[ClusterLabs] pacemaker geo redundancy - 2 nodes

Klaus Wenninger kwenning at redhat.com
Tue Jul 16 04:10:00 EDT 2019

On 7/15/19 9:57 PM, Ken Gaillot wrote:
> On Mon, 2019-07-15 at 12:10 +0530, Rohit Saini wrote:
>> Hi All,
>> I know pacemaker booth is being used for geographical redundancy.
>> Currently I am using pacemaker/corosync for my local two-node
>> redundancy.
>> As I understand, booth needs atleast 3 nodes to work correctly to do
>> the automatic failovers. So it does not fit my requirements.
> Booth needs a third site, but it doesn't need to be a cluster node. It
> can be a lightweight host running just the booth arbitrator.
> However you do need full clusters at each site, so at least two nodes
> at each site, plus the arbitrator host.
>> Few queries are
>> 1) Can I make use of my current pacemaker/corosync to make it work
>> across my two geographical nodes for automatic failovers, considering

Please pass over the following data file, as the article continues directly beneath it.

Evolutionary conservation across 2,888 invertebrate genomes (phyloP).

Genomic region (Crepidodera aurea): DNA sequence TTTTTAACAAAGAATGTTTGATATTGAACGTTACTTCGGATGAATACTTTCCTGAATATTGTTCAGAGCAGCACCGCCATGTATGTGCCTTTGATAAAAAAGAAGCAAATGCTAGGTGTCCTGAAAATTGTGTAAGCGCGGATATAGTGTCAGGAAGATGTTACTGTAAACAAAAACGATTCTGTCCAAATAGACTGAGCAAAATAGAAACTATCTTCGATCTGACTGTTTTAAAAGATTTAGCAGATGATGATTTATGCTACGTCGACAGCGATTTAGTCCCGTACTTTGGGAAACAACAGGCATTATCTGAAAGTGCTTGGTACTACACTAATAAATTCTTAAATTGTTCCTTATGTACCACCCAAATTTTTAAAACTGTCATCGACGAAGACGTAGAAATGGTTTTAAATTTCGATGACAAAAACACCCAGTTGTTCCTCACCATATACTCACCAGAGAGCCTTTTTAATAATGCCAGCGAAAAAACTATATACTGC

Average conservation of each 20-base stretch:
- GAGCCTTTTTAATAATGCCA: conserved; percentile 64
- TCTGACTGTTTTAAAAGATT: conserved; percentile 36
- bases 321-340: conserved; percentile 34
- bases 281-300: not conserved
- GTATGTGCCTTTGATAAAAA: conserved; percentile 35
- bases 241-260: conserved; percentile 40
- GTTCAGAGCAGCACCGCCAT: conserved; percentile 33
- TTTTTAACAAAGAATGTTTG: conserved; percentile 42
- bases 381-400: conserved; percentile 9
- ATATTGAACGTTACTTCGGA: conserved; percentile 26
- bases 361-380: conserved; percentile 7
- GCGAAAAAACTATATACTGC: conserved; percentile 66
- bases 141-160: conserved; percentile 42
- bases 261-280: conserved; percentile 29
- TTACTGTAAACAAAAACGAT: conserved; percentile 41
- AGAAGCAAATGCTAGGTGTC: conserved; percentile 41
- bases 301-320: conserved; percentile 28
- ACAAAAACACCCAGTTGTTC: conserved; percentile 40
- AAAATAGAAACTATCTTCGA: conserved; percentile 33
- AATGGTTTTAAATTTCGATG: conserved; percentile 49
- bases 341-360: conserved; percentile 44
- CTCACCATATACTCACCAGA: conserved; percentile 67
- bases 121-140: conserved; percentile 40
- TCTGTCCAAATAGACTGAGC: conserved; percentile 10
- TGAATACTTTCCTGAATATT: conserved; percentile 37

>> I am ready to ignore split-brain scenarios. I may need to tweak some
>> timers I believe. Is this approach possible?
> Yes, this is sometimes referred to as a "stretched" or "metro" cluster.
> You can raise the corosync token timeout as needed to cover typical
> latencies. However this is generally only recommended when the
> connection between the two sites is highly reliable and low latency.
> A lightweight host at a third site running qdevice can be used to
> provide true quorum.
If you don't have a host at a third site where you can run
qdevice (or even booth) but there is a third site with some
disk-sharing-service available you might think about using
that as shared-disk for SBD (storage based death).
>> 2) Any disadvantages of going this way?
> Raising the token timeout will delay the response to actual
> node/network failures by the same amount.
> If you're thinking of doing it without fencing, the consequences of
> split brain depend on your workload. Something like a database or
> cluster filesystem could become horribly corrupted.
The provocative answer heard on this list in one or the other
way usually is, that if after thinking about it you still don't
feel as if you need fencing you probably don't need a cluster ;-)

As loosing one site might imply loosing contact to the fencing
device, associated with the node there, a watchdog-solution
using SBD might be considered.

>> Thanks,
>> Rohit

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